Setting the Tone With Color

By Mary Kane
Friday, December 16, 2022 8:30 AM For anyone in the fashion or design industry, color can be a beautiful thing. But it can also be a very valuable tool on any designer’s palette. Color has the power to (pardon the pun) set the tone for just about everything—from sneakers to smartphones to packaging and the color of a room. The folks at the Pantone Color Institute know a thing or two about color and the effect it can have on creating just the right mood or atmosphere. Viva Magenta 18-1750, which Pantone describes as a color that “vibrates with vim and vigor” has been named the Pantone color of the year for 2023. Pantone describes the color as “brave and fearless … a pulsating color whose exuberance promotes a joyous and optimistic celebration, writing a new narrative.”

What Does Gen-Z Think Will Trend in 2023?

By Gwendolyn Plummer
Friday, December 9, 2022 8:30 AM NEW YORK—For years now, a huge swath of pop culture has been influenced and even created by Gen Z. And as the generation, who USA Today defines as being born between 1997 and 2012, grows into adulthood, that influence becomes stronger. We now have Gen Z lawmakers and Gen Z parents, and some of our most famous celebrities are Gen Zers, too. To overlook their impact on culture would be a mistake. Each year, Instagram takes a deep look at its Gen Z user base to determine what’s trending now, and what might trend in the future, to create its annual Trend Report, which shows what’s important to Gen Z now—and thus, what will likely be important to the broader culture next year. From sustainability in fashion to web3, the 2023 Trend Report is a sweeping look at our future.

How Two Cutting Edge Machines Changed Optical History

By Andrew Karp
Friday, December 2, 2022 8:30 AM In discussions of optical industry history, Arthur Lemay’s name doesn’t often come up. Unlike celebrated figures like Bernard Maitenaz, who invented the Varilux lens, or Noel Roscrow, Robert Graham and Rene Grandperret, who played key roles in the development of plastic lenses, or O.W. Coburn, who helped commercialize automated surface generators, Arthur Lemay is relatively unknown. Joe Santinelli has made it his mission to change that. For the past 30 years Joe, the founder of lens finishing equipment maker, Santinelli International, has been waging a one-man campaign to get Arthur Lemay the belated recognition he fervently believes Lemay deserves.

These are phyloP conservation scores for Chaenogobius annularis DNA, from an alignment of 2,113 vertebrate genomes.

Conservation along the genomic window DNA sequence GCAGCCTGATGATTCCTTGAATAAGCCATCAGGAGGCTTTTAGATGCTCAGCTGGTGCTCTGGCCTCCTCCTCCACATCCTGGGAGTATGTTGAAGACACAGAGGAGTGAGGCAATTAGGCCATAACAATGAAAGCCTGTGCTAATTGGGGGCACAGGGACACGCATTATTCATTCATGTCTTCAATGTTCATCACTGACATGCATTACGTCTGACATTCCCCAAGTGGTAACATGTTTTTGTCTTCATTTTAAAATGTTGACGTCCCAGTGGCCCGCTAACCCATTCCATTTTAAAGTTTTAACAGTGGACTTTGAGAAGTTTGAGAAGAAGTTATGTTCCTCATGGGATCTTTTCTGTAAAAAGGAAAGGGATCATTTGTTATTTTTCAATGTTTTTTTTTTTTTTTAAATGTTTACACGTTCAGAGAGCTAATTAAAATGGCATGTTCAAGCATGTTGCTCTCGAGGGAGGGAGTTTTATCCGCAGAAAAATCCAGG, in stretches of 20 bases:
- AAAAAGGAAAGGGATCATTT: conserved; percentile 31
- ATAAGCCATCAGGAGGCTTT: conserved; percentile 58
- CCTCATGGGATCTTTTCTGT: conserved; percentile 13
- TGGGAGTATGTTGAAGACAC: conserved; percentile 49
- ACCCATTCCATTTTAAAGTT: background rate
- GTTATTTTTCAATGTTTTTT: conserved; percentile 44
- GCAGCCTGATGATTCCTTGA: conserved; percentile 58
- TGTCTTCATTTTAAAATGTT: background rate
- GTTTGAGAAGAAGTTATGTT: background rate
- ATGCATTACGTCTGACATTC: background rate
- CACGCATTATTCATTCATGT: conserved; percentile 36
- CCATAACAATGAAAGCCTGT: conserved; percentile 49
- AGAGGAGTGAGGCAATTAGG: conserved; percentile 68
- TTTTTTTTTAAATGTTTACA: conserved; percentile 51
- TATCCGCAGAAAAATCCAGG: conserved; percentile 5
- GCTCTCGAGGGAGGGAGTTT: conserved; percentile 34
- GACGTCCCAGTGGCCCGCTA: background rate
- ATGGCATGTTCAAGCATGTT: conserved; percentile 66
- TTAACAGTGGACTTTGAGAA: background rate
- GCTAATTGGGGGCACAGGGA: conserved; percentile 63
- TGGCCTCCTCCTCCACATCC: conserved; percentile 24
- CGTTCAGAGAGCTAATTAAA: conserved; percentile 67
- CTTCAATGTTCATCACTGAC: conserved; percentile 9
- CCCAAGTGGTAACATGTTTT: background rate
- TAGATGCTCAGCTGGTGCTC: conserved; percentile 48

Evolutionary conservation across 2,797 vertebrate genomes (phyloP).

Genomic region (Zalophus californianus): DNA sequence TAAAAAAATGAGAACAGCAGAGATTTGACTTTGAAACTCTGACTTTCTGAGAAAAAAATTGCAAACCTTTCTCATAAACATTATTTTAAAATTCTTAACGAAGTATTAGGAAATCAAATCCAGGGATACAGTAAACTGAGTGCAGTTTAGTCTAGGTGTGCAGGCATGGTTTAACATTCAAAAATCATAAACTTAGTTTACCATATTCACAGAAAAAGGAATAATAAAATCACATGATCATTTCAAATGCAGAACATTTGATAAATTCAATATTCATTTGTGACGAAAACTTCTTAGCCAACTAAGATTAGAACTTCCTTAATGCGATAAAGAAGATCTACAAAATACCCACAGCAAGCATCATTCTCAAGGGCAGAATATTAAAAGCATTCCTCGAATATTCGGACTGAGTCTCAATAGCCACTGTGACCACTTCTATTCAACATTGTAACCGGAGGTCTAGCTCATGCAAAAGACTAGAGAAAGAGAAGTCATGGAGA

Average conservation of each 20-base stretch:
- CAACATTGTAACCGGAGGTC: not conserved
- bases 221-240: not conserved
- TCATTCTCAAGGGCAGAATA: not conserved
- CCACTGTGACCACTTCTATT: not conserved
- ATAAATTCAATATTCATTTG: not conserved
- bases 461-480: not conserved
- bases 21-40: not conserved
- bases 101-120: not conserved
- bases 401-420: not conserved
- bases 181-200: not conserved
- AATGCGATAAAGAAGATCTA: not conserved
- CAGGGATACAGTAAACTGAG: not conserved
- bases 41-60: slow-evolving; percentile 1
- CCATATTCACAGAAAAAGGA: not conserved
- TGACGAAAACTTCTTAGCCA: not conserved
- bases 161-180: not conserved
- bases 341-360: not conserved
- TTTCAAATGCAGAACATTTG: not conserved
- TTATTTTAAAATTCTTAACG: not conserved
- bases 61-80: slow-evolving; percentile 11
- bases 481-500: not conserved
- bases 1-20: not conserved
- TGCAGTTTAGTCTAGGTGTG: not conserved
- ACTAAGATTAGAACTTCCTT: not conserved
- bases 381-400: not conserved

The Dangers of Diabetes to Our Vision

By Mary Kane
Tuesday, November 22, 2022 9:30 AM According to the 2022 National Diabetes Statistics Report from the Centers for Disease Control and Prevention, more than 11 percent of the U.S. population (approximately 37.3 million people) have diabetes. Alarmingly, 96 million people aged 18 years or older have prediabetes, which is 38 percent of the adult U.S. population. And, diabetes is the leading cause of new cases of blindness among adults aged 18–64 years. VMAIL Weekend sat down with Kristen Nwanyanwu, MD, MBA, MHS, associate professor of Ophthalmology and Visual Science, Yale School of Medicine. Here’s what she had to say about how ECPs can improve the lines of communication with Primary Care Physicians and why it’s so important for diabetes patients to have a care plan.

New Study Shows AMD Can Be a Signal of Cardiovascular Disease

By Mary Kane
Friday, November 18, 2022 8:30 AM It is said that the eyes are a window to the soul, but in some instances the eyes are also a window to the heart. According to a new study from New York Eye and Ear Infirmary of Mount Sinai, patients with a specific form of age-related macular degeneration (AMD), are also highly likely to have either underlying heart damage from heart failure and heart attacks, or advanced heart valve disease, or carotid artery disease associated with certain types of strokes. The research, published this month, is the first to identify which types of high-risk cardiovascular and carotid artery disease are linked to the eye disorder.